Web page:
The facts

Fraud- mistake – undue influence – declaration of trust – equitable charge

Ashley Fletcher was convicted of fraud. His victim was his mother, the appellant, Mrs Paula Fletcher. As a result of the fraud, Mrs Fletcher mortgaged her home to the respondent bank, Santander, for about £120,000 instead of £32,000. Prior to signing the mortgage, she executed a transfer of the house into the joint names of herself and her son on form TR1. The loan had not been repaid and the bank brought possession proceedings. Mrs Fletcher argued that the mortgage should be set aside for undue influence.

The trial

At trial, the judge accepted that the mortgage should be set aside for undue influence, of which the bank had sufficient notice to be on inquiry. The judge, however, found that the bank had the benefit of an equitable charge over the son’s beneficial interest in the property. The TR1 contained an express declaration of trust that Mrs Fletcher and her son owned the property as 50/50 tenants in common. Although Mrs Fletcher denied that she had intended her son to have any beneficial interest the judge held that the declaration of trust was conclusive. The bank was therefore entitled to enforce the equitable charge against the son’s 50% beneficial interest, even though the mortgage was set aside.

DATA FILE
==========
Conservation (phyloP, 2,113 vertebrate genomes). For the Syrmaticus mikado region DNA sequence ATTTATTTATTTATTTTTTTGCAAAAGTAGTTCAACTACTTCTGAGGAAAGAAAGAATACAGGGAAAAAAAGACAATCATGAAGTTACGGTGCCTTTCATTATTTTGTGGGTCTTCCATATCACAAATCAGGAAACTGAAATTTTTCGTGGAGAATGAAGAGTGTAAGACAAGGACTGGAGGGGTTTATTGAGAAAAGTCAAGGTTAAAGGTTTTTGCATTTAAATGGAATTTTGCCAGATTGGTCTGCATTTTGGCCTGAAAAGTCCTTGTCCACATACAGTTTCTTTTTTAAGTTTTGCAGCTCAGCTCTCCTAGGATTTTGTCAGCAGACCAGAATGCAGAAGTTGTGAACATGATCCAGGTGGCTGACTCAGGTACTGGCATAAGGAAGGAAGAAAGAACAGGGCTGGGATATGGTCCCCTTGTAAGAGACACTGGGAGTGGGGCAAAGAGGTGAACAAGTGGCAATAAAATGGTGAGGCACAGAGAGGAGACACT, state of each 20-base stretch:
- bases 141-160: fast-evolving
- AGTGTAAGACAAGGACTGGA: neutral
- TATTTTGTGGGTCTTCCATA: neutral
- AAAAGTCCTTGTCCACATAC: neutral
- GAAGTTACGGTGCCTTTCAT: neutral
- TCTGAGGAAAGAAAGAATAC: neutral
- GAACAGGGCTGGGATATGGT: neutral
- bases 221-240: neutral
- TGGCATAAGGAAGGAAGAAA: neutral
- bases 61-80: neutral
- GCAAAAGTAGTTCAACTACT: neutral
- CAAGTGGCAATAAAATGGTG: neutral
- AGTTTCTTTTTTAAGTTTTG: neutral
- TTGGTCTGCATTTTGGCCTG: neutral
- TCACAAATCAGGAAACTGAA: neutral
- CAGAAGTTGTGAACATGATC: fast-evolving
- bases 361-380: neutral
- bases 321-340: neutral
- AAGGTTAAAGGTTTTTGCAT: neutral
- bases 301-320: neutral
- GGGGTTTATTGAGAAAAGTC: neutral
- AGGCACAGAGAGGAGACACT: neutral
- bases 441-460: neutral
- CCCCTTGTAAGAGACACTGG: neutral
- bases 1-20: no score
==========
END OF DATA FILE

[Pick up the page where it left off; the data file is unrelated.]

The appeal

Mrs Fletcher had new counsel for the appeal. She was granted permission to amend the grounds of appeal on the morning of the appeal, but on the footing that if the facts and evidence from trial were not sufficient to support her new argument, then it would fail. The case was not one to be remitted. Mrs Fletcher’s new argument was that as TR1 was procured by fraud the judge was not required to treat the written document as conclusive as to her intentions in this case. Further, the bank could not rely on the declaration of trust in the TR1 as evidence of Mrs Fletcher’s intentions as this would be unconscionable in circumstances when it was “on inquiry” of the undue influence.

Expressing great sympathy for Mrs Fletcher’s position, Mr Justice Birss dismissed the appeal. He held that there had been no claim before the judge to set aside, rescind or rectify the declaration of trust in the TR1. The only question at trial had been whether the son had a beneficial interest in the property over which the bank had an equitable charge. The bank had clearly relied on the TR1 in lending the money. Therefore, the bank acquired an equitable charge over the son’s interest, even if the legal charge was set aside. Further, the fact that the bank was on inquiry in relation to undue influence affecting the mortgage deed did not mean that it was on notice of any taint affecting the conveyance. There was no such finding by the judge as it had not been explored at trial. The fact that the mortgage deed was executed less than six months after the TR1 was not enough in itself to fix the bank with constructive notice of any right held by Mrs Fletcher to rescind the declaration of trust. In any event Mrs Fletcher’s unilateral mistake, if established, could only render the declaration of trust voidable, not void. If a claim for rescission had been part of Mrs Fletcher’s case at trial and if the bank had pleaded a bar to rescission, there might have been a burden on the bank to establish a right to bar rescission. However, the bank could not be criticised for not doing so, given the way in which the case was pleaded and argued at trial. The appeal was therefore dismissed.